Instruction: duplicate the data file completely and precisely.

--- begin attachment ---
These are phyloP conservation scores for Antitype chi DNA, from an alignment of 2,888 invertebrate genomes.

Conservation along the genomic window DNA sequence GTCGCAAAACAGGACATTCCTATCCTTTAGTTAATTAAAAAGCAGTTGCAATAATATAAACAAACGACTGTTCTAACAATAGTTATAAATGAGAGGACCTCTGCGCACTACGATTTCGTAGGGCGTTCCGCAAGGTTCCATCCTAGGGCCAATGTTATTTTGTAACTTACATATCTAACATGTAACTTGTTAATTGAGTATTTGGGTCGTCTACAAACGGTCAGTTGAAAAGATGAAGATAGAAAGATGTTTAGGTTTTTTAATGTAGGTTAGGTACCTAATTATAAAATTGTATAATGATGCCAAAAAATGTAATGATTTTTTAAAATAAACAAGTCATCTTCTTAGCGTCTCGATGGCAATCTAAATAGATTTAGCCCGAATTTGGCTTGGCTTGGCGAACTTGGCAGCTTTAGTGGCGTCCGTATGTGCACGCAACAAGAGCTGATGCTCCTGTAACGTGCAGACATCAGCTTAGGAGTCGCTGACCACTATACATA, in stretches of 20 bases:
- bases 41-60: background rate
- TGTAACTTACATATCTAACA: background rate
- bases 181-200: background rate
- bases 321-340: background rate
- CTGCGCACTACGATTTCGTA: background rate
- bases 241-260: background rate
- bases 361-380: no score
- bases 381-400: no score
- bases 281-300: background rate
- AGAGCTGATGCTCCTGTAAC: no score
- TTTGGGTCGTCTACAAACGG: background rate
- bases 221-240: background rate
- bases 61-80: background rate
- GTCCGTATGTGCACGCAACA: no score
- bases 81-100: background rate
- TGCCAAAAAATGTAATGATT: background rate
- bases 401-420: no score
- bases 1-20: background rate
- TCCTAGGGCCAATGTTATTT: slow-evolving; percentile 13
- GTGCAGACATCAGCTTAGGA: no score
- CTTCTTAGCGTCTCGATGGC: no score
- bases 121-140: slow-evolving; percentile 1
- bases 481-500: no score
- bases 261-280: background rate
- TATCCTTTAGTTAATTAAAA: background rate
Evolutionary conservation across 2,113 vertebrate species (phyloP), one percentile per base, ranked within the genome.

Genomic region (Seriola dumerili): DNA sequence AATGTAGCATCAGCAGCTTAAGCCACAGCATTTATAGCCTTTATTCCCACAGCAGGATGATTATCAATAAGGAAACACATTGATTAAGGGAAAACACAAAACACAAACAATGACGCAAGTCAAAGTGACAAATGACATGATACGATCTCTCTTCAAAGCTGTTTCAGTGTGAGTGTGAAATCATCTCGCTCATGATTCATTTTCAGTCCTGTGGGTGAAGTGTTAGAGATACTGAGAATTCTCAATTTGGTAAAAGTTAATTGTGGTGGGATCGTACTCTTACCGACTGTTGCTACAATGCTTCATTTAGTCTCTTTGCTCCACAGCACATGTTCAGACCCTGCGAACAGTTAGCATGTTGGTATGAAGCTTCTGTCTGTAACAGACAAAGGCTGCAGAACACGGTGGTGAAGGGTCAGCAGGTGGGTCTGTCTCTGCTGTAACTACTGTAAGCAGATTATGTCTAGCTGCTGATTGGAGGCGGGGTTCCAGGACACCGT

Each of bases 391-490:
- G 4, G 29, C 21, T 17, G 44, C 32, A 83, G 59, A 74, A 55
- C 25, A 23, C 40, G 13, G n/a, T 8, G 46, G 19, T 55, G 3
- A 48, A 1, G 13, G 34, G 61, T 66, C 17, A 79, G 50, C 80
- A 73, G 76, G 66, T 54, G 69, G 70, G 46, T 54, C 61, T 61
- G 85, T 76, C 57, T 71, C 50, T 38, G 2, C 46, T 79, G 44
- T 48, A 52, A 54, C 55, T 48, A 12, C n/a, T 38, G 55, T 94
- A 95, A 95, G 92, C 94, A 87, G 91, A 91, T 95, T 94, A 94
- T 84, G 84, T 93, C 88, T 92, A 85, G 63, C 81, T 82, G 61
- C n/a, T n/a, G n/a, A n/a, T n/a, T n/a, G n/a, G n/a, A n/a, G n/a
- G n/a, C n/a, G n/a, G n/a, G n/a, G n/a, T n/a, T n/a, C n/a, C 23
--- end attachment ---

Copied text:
These are phyloP conservation scores for Antitype chi DNA, from an alignment of 2,888 invertebrate genomes.

Conservation along the genomic window DNA sequence GTCGCAAAACAGGACATTCCTATCCTTTAGTTAATTAAAAAGCAGTTGCAATAATATAAACAAACGACTGTTCTAACAATAGTTATAAATGAGAGGACCTCTGCGCACTACGATTTCGTAGGGCGTTCCGCAAGGTTCCATCCTAGGGCCAATGTTATTTTGTAACTTACATATCTAACATGTAACTTGTTAATTGAGTATTTGGGTCGTCTACAAACGGTCAGTTGAAAAGATGAAGATAGAAAGATGTTTAGGTTTTTTAATGTAGGTTAGGTACCTAATTATAAAATTGTATAATGATGCCAAAAAATGTAATGATTTTTTAAAATAAACAAGTCATCTTCTTAGCGTCTCGATGGCAATCTAAATAGATTTAGCCCGAATTTGGCTTGGCTTGGCGAACTTGGCAGCTTTAGTGGCGTCCGTATGTGCACGCAACAAGAGCTGATGCTCCTGTAACGTGCAGACATCAGCTTAGGAGTCGCTGACCACTATACATA, in stretches of 20 bases:
- bases 41-60: background rate
- TGTAACTTACATATCTAACA: background rate
- bases 181-200: background rate
- bases 321-340: background rate
- CTGCGCACTACGATTTCGTA: background rate
- bases 241-260: background rate
- bases 361-380: no score
- bases 381-400: no score
- bases 281-300: background rate
- AGAGCTGATGCTCCTGTAAC: no score
- TTTGGGTCGTCTACAAACGG: background rate
- bases 221-240: background rate
- bases 61-80: background rate
- GTCCGTATGTGCACGCAACA: no score
- bases 81-100: background rate
- TGCCAAAAAATGTAATGATT: background rate
- bases 401-420: no score
- bases 1-20: background rate
- TCCTAGGGCCAATGTTATTT: slow-evolving; percentile 13
- GTGCAGACATCAGCTTAGGA: no score
- CTTCTTAGCGTCTCGATGGC: no score
- bases 121-140: slow-evolving; percentile 1
- bases 481-500: no score
- bases 261-280: background rate
- TATCCTTTAGTTAATTAAAA: background rate
Evolutionary conservation across 2,113 vertebrate species (phyloP), one percentile per base, ranked within the genome.

Genomic region (Seriola dumerili): DNA sequence AATGTAGCATCAGCAGCTTAAGCCACAGCATTTATAGCCTTTATTCCCACAGCAGGATGATTATCAATAAGGAAACACATTGATTAAGGGAAAACACAAAACACAAACAATGACGCAAGTCAAAGTGACAAATGACATGATACGATCTCTCTTCAAAGCTGTTTCAGTGTGAGTGTGAAATCATCTCGCTCATGATTCATTTTCAGTCCTGTGGGTGAAGTGTTAGAGATACTGAGAATTCTCAATTTGGTAAAAGTTAATTGTGGTGGGATCGTACTCTTACCGACTGTTGCTACAATGCTTCATTTAGTCTCTTTGCTCCACAGCACATGTTCAGACCCTGCGAACAGTTAGCATGTTGGTATGAAGCTTCTGTCTGTAACAGACAAAGGCTGCAGAACACGGTGGTGAAGGGTCAGCAGGTGGGTCTGTCTCTGCTGTAACTACTGTAAGCAGATTATGTCTAGCTGCTGATTGGAGGCGGGGTTCCAGGACACCGT

Each of bases 391-490:
- G 4, G 29, C 21, T 17, G 44, C 32, A 83, G 59, A 74, A 55
- C 25, A 23, C 40, G 13, G n/a, T 8, G 46, G 19, T 55, G 3
- A 48, A 1, G 13, G 34, G 61, T 66, C 17, A 79, G 50, C 80
- A 73, G 76, G 66, T 54, G 69, G 70, G 46, T 54, C 61, T 61
- G 85, T 76, C 57, T 71, C 50, T 38, G 2, C 46, T 79, G 44
- T 48, A 52, A 54, C 55, T 48, A 12, C n/a, T 38, G 55, T 94
- A 95, A 95, G 92, C 94, A 87, G 91, A 91, T 95, T 94, A 94
- T 84, G 84, T 93, C 88, T 92, A 85, G 63, C 81, T 82, G 61
- C n/a, T n/a, G n/a, A n/a, T n/a, T n/a, G n/a, G n/a, A n/a, G n/a
- G n/a, C n/a, G n/a, G n/a, G n/a, G n/a, T n/a, T n/a, C n/a, C 23